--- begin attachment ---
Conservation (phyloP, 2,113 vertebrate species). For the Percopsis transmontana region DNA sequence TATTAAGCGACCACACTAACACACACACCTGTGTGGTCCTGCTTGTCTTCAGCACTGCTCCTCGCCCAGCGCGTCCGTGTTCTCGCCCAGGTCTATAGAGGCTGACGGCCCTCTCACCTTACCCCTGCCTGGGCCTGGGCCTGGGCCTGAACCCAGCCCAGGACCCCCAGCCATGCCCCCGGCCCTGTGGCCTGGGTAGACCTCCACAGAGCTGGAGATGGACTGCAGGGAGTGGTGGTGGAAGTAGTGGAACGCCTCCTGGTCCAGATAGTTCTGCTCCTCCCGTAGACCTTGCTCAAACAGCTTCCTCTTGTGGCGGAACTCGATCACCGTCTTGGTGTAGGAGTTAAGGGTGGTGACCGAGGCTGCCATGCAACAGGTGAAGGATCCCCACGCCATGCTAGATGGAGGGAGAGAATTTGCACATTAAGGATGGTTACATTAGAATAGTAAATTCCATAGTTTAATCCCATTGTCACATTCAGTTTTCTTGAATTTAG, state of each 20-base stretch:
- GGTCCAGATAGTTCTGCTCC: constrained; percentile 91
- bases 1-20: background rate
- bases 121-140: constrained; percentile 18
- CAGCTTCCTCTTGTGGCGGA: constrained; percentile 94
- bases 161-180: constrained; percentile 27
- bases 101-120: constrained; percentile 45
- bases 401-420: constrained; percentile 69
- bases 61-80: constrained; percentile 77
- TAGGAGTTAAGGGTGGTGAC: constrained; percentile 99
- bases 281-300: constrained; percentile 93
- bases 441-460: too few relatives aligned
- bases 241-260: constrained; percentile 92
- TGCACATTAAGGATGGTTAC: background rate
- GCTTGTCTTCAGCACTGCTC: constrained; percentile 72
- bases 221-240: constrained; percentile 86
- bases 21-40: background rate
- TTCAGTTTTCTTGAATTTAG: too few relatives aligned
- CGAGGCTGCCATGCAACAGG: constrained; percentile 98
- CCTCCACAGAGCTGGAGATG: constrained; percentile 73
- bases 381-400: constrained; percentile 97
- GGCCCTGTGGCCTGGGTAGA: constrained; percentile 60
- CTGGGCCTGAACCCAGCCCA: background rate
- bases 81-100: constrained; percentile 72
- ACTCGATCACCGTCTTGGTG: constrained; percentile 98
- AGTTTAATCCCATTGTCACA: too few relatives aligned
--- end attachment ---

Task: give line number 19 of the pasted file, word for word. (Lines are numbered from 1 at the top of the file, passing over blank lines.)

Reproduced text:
- CGAGGCTGCCATGCAACAGG: constrained; percentile 98